Organisations in Asia Pacific switching to third-party support for Oracle and SAP products, amidst 10-year legal battle between Rimini Street and Oracle

By May 2020News

Organisations in Asia Pacific switching to third-party support for Oracle and SAP products, amidst 10-year legal battle between Rimini Street and Oracle

Power Partners

Organisations in Asia Pacific switching to third-party support for Oracle and SAP products, amidst 10-year legal battle between Rimini Street and Oracle

Businesses across Asia Pacific are switching to third-party support providers for Oracle and SAP software products, despite an ongoing legal battle between Rimini Street and Oracle concerning copyright infringement.

South Korea’s Kakao, a leading Internet and mobile messaging service, recently reported it has taken back control of its IT roadmap by switching to Rimini Street’s third-party support for its Oracle Database.

The announcement stated Kakao will now receive ‘ultra-responsive’ support for its mission-critical Oracle Database for at least 15 years, despite being happy with Oracle’s robust database system.

The Internet company that provides gaming, music and mobile messaging services to tens of thousands of customers every day reportedly saved 50% in support fees as a result of the switch.

In a time when businesses are constantly looking for new ways to digitally transform their businesses, Tonny Yi, the Head of Kakao’s data platform team, said: “My team is now free to focus on other initiatives to improve our business, like database migration.”

The 10-year legal battle surrounding Oracle and Rimini Street

Oracle and Rimini Street have been caught in a legal battle since January 2010. Oracle filed the suit against Rimini Street alleging software copyright violations. 

A jury ruled in favour of Oracle in 2015 on one count of “innocent infringement” meaning that Rimini Street did not deliberately infringe on copyright laws. 

A United States District Court in Nevada handed Rimini Street a permanent injunction in August 2018 ordering Rimini Street to not reproduce or distribute Oracle software. This court battle has led to Rimini Street paying out more than US$100 million to Oracle.

The legal battle also determined that third-party support is a legal service. But the rivalry continues between Oracle and Rimini Street, as both list comparisons between their services on their websites.

Oracle claims that Rimini Street is ‘incomplete’ and ‘lacks real security’, as it ‘relies primarily on firewalls’ and ‘can’t take advantage of new technology to drive business innovation and growth’.

While Rimini Street purports to provide ‘support with 15-minute guaranteed response time for Priority 1 issues’ over Oracle with ‘no forced upgrades’ and ‘strategic vendor-neutral security guidance’.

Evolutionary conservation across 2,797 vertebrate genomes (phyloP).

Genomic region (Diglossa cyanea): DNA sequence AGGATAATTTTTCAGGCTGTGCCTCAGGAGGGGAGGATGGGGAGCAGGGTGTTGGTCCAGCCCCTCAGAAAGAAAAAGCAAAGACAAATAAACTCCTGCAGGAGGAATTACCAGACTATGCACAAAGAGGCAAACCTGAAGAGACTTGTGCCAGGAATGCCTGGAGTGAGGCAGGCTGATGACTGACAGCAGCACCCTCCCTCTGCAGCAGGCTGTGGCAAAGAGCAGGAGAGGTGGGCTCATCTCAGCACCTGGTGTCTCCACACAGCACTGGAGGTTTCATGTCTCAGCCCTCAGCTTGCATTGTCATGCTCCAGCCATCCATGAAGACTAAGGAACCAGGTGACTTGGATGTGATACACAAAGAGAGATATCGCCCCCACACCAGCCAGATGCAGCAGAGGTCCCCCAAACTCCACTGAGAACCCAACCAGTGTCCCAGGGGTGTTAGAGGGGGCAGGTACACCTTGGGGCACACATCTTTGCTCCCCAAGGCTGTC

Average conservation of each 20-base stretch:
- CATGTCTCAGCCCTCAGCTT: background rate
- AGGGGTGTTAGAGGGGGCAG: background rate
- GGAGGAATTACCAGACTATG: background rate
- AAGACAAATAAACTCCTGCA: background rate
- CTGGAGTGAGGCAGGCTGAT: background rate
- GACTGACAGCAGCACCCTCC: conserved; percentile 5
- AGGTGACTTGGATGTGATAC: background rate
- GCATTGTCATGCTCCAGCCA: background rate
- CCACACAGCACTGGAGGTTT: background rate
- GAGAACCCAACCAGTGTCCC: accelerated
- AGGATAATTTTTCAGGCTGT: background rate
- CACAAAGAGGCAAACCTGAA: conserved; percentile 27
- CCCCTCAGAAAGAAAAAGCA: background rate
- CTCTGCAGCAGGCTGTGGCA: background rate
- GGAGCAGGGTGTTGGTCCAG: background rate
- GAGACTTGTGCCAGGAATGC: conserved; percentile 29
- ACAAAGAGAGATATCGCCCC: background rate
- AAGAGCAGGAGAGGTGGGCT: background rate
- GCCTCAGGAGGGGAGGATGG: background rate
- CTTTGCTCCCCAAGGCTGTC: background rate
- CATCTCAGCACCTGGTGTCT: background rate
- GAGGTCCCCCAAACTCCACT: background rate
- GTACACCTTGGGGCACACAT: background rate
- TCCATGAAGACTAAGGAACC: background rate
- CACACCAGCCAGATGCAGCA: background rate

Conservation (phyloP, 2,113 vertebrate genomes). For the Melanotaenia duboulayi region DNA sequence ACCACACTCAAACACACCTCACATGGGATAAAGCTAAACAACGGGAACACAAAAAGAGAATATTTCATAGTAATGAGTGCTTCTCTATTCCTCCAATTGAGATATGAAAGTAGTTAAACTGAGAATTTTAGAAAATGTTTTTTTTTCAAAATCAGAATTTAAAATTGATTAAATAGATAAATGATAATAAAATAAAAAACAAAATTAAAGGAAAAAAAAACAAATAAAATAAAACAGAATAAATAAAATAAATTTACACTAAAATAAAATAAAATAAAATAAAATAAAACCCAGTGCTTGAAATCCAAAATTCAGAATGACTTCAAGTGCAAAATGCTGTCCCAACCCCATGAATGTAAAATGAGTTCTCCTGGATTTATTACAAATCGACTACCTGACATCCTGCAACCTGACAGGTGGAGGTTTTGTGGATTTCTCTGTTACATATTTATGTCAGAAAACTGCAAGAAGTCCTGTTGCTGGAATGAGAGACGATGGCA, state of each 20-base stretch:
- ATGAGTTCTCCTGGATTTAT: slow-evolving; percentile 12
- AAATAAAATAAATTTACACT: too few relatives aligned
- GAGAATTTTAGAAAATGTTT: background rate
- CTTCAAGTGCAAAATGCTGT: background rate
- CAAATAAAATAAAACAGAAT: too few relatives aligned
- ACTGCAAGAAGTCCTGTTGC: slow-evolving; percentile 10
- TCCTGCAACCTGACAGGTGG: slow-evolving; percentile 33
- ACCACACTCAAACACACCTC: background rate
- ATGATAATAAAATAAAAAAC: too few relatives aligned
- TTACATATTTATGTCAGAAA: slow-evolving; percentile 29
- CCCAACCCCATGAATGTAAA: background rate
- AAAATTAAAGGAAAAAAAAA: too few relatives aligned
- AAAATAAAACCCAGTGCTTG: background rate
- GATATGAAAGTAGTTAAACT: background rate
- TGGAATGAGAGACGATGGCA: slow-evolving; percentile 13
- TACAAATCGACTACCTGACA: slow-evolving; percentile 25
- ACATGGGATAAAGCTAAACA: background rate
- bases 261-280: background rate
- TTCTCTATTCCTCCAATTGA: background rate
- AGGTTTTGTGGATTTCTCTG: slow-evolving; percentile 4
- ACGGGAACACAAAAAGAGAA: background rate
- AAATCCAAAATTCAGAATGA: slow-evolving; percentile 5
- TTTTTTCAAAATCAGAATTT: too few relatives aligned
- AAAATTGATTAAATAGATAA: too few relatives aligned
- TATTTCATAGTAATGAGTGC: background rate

Malaysia’s first national car company drives the switch to Rimini Street

Malaysia’s first national car company Proton also made the switch from SAP’s support of their ECC 6.0 applications to Rimini Street in May, as the manufacturer looks to expand their plants in Perak to enable increased production volumes.

Tough economic conditions in Malaysia led to the switch, which forced Proton to reduce its overall operating expenses by 30%, so annual fees from technology providers were scrutinised and a decision was made to switch support providers.

Andrew Seow, Regional General Manager for Southeast Asia and Greater China at Rimini Street said: “During times of economic uncertainty, companies must act quickly to focus on reducing risk, optimizing budgets and improving efficiency.”

The Australian Government establishes agreement with Rimini Street

In February, Rimini Street announced it has agreed to a whole-of-government volume sourcing agreement with the Australian Government.

The agreement is part of the Government’s agenda to transform ICT procurement to make it simpler, clearer and faster for agencies and industry to transact services.

The CEO of the Digital Transformation Agency for the Australian Government, Randall Brugeaud said: “[We] continue to expand whole-of-government volume sourcing agreements to ensure that agencies have ready access to the best pricing, terms and conditions that leverage the buying power of government.”

Rimini Street works with a number of government agencies in Australia, including the NSW Department of Family and Community Services as well as the Victorian Government Department of Economic Development, Jobs, Transport and Resources.

Emmanuelle Hose, Regional General Manager for Australia and New Zealand at Rimini Street, said Government agencies of all sizes now have ‘more options to consider in support of the GovERP Initiative’.

Australia’s Department of Finance has already chosen SAP’s S/4HANA platform for its new common enterprise resource planning (ERP) system. This cloud-based system will consolidate HR and financial data from across federal public service and deliver a range of standardised corporate and financial services.

This decision by the Department of Finance came before the timely announcement that Rimini Street will provide global support for SAP S/4HANA. 

There are a lot of advancements in the third-party software support. In February, Garner predicted that the market would grow by 200% by 2023 to US$1.05 billion, which could be inline with Rimini Street’s recent record quarterly revenue achievement of US$78 million.

It will certainly be interesting to see how the Oracle and SAP respond to the disruptor that is Rimini Street and the moves they make to react to the growing third-party software support market.

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